Some people with lipedema really like yoga, especially those in earlier stages. Because yoga involves a lot of deep breathing and strengthening, it can be good for lymph flow and improving muscle tone in people with lipedema. There is even a special type of yoga designed just for improving lymph flow.

However, yoga can be challenging for those with mobility or muscle weakness issues, as well as those with significant swelling or lobes of fat. Sadly, not all yoga teachers are willing to adapt poses for larger bodies or have non-judgmental attitudes towards all bodies.

On the other hand, there are yoga classes that specialize in working with people of size or people with physical challenges. There are also online videos that specialize in yoga for larger bodies.

So while you might encounter some yoga classes that are not welcoming or appropriate for you, don't give up the search. Others might be quite helpful.

Image from
Another exercise recommended by some specialists is rebounding. This is a mini-trampoline, preferably with a stability bar.

Rebounding can be especially useful to those who can't do regular exercise because of mobility issues or joint pain. It can also be a good alternative to water exercise, cycling, or yoga for those who have barriers to those activities.

In rebounding, the woman stands on the mini-trampoline, holding on to the stability bar, and gently bounces or "surges" up and down for a few minutes without the feet actually leaving the trampoline.

According to one source, rebounding is particularly helpful because:
Rebounding (mini-trampoline) causes core muscles and large muscle groups to contract, resulting in the rhythmic compression of the veins and arteries, which more effectively moves fluids, both blood and lymphatic, through the body and back to the heart, lowering peripheral blood pressure and lightening the heart's load... 
The up and down motion effectively opens and closes the millions of one-way valves found within our Lymphatic Systems...Most of our valves are positioned vertically, hence vertical motion is favorable simply due to our anatomy. For example, interstitial fluid from the lower extremity is moved upward where it is filtered and finally drained back into the blood in a particular location, up at the clavicle level. ("Thoracic Duct" of the Lymphatic System, our internal vacuum cleaner.)
However, some have raised the concern that there really aren't any clinical trials to see if rebounding actually helps or harms.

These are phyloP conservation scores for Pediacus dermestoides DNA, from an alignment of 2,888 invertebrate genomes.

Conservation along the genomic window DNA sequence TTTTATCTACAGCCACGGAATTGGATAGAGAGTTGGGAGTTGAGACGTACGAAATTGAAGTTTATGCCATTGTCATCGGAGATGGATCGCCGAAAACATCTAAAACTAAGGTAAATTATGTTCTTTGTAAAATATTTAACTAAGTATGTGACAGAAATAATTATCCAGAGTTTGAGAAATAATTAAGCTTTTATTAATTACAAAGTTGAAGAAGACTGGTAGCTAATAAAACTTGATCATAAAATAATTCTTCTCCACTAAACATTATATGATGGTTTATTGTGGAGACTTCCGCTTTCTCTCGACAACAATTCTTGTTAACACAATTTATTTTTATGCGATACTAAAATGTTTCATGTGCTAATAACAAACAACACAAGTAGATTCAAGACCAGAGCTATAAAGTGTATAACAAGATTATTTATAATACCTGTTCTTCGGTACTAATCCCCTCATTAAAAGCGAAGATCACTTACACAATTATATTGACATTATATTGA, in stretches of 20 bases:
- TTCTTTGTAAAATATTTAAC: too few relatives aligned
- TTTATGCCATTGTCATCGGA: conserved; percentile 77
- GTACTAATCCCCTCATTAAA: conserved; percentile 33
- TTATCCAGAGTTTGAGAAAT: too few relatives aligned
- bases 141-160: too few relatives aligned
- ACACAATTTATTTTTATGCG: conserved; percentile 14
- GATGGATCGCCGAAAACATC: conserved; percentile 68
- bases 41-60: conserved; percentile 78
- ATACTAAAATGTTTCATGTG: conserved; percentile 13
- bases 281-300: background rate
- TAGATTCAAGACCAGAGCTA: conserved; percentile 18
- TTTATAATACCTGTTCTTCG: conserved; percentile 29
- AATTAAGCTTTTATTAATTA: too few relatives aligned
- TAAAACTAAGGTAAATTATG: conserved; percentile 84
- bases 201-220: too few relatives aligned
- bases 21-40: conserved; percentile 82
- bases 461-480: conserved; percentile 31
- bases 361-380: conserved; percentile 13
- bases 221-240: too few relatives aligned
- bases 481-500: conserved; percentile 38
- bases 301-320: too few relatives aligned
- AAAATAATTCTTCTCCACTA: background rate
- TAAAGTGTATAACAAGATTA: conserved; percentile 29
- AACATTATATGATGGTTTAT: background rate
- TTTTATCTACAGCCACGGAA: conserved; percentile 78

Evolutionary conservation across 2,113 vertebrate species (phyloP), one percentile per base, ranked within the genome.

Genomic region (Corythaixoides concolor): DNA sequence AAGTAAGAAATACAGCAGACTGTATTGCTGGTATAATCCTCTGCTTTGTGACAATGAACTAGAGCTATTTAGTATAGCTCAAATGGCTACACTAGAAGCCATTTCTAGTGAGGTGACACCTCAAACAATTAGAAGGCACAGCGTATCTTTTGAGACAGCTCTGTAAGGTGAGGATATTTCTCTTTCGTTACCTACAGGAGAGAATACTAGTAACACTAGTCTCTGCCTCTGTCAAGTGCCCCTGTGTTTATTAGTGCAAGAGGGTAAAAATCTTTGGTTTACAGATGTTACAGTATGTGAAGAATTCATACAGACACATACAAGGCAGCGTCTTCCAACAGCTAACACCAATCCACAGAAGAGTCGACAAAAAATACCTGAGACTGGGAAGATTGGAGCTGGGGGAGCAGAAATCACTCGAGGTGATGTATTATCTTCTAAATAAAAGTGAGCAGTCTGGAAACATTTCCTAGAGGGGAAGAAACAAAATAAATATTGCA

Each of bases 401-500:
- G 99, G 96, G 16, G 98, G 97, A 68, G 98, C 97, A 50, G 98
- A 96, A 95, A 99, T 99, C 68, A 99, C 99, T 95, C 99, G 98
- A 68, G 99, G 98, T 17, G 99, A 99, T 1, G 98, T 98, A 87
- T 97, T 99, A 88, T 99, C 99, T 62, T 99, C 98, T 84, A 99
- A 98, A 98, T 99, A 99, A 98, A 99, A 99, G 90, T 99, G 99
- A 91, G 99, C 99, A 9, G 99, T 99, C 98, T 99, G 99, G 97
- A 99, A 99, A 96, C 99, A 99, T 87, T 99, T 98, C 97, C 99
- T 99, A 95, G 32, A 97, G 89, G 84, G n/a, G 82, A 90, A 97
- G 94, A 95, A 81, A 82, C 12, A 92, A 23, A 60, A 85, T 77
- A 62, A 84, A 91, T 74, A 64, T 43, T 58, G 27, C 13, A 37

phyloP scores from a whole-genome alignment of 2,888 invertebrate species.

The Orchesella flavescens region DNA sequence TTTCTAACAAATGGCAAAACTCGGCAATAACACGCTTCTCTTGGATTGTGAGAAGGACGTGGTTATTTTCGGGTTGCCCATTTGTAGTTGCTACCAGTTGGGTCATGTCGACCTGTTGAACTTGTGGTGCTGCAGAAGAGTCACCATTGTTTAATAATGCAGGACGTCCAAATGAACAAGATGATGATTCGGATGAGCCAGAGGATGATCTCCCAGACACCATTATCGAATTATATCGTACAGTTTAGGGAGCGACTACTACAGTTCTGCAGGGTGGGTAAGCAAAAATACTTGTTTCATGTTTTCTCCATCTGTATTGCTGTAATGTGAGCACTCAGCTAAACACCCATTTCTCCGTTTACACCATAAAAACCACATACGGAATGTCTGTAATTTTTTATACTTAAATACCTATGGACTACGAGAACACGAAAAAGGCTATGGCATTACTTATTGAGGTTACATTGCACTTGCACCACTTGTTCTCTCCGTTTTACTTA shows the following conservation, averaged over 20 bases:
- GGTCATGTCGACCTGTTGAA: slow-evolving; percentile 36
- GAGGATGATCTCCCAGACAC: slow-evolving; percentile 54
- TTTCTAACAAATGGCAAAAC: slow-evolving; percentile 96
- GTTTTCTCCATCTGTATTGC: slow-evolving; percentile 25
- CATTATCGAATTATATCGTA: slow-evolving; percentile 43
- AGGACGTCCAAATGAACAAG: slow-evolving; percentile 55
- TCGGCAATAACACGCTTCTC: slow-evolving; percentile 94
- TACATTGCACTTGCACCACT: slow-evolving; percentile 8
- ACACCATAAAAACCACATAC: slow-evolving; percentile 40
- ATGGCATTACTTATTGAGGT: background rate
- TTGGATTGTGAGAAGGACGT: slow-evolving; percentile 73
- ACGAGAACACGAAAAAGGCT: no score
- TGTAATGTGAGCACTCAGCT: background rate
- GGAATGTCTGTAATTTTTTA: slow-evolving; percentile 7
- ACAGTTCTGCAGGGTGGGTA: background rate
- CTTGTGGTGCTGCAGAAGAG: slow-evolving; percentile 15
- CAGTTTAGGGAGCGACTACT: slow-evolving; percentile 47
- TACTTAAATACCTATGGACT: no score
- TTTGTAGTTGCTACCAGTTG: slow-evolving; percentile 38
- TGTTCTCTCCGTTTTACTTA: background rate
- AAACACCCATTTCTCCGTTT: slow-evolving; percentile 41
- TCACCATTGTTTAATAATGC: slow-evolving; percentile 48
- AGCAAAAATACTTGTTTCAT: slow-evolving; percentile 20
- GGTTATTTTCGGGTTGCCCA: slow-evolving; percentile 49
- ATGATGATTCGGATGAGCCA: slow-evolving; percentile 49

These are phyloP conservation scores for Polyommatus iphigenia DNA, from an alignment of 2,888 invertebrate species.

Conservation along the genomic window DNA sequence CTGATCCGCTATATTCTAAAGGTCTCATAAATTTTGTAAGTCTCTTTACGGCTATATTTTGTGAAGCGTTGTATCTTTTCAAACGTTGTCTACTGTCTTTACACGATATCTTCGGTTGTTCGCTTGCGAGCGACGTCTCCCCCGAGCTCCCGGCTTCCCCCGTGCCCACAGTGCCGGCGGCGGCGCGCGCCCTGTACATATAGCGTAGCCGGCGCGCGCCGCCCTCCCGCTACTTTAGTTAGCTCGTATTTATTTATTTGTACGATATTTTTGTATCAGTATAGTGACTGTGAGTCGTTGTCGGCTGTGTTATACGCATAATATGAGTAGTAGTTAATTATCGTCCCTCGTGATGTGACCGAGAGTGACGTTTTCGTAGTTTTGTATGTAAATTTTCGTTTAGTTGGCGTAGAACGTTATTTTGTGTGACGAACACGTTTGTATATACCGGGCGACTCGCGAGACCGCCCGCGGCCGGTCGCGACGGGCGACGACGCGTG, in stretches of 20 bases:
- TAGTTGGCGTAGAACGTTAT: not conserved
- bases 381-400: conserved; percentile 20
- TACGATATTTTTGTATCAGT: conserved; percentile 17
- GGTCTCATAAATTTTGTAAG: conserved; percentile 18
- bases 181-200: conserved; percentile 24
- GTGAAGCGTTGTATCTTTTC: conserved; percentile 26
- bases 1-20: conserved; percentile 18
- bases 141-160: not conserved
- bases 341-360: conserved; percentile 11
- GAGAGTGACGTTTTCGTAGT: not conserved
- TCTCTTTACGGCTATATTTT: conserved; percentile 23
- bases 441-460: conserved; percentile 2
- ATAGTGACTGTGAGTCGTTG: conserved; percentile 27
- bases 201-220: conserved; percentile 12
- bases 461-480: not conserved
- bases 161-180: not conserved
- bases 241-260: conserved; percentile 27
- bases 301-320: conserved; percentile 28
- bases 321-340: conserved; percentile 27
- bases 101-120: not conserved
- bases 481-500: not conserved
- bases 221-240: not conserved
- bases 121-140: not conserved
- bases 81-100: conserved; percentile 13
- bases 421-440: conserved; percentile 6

High impact exercises like running, jogging, and aerobics are not recommended for lipedema. Sports that involve quick turns and stress on the knees, like tennis, soccer, or skiing, may also be risky. This doesn't mean you can't do them in the early stages, but you need to be very careful. And if your lipedema advances or you start to experience knee issues, you should avoid them. Lipedema strongly predisposes to joint issues and arthritis; an injury could accelerate this process.

Although there are challenges, there are forms of exercise suitable for nearly everyone with lipedema. Even if you are pretty immobile from severe lipo-lymphedema, deep breathing exercises and flexing feet and ankles can help maintain some lymph flow. Another option suggested by some experts is Whole Body Vibration (see below), since this involves just standing on a vibrating platform.

Exercise is not going to make you lose weight, but it may help you maintain your mobility and improve lymph flow in your body. We don't have data to know if it will prevent or delay progression of the lipedema but it seems logical that it might help. Plus, exercise benefits overall health by improving blood sugar, insulin resistance, and cardiovascular health, so it's win-win on several counts.

Keeping as active as your condition permits seems like a common-sense thing to do. Make exercise as much of a priority as you can.

However, it's important to acknowledge that exercise can be quite difficult at a certain stage of progression. Significant creativity may need to be used. But as with every other option, exercise is always a choice, not a requirement.

Lymph Node Transplant

Some women with secondary lymphedema are looking into lymph node transplants, which have helped many women with primary lymphedema. In this, a surgeon takes lymph nodes from another area of your body (usually the neck, armpit, or groin) and transfers them to a trouble area. The blood vessels supporting the lymph nodes are connected to the local blood vessels. In time, these lymph nodes will hopefully start growing new lymph vessels that connect up with other lymph vessels. In this way, doctors hope to improve lymph flow in a badly-affected area.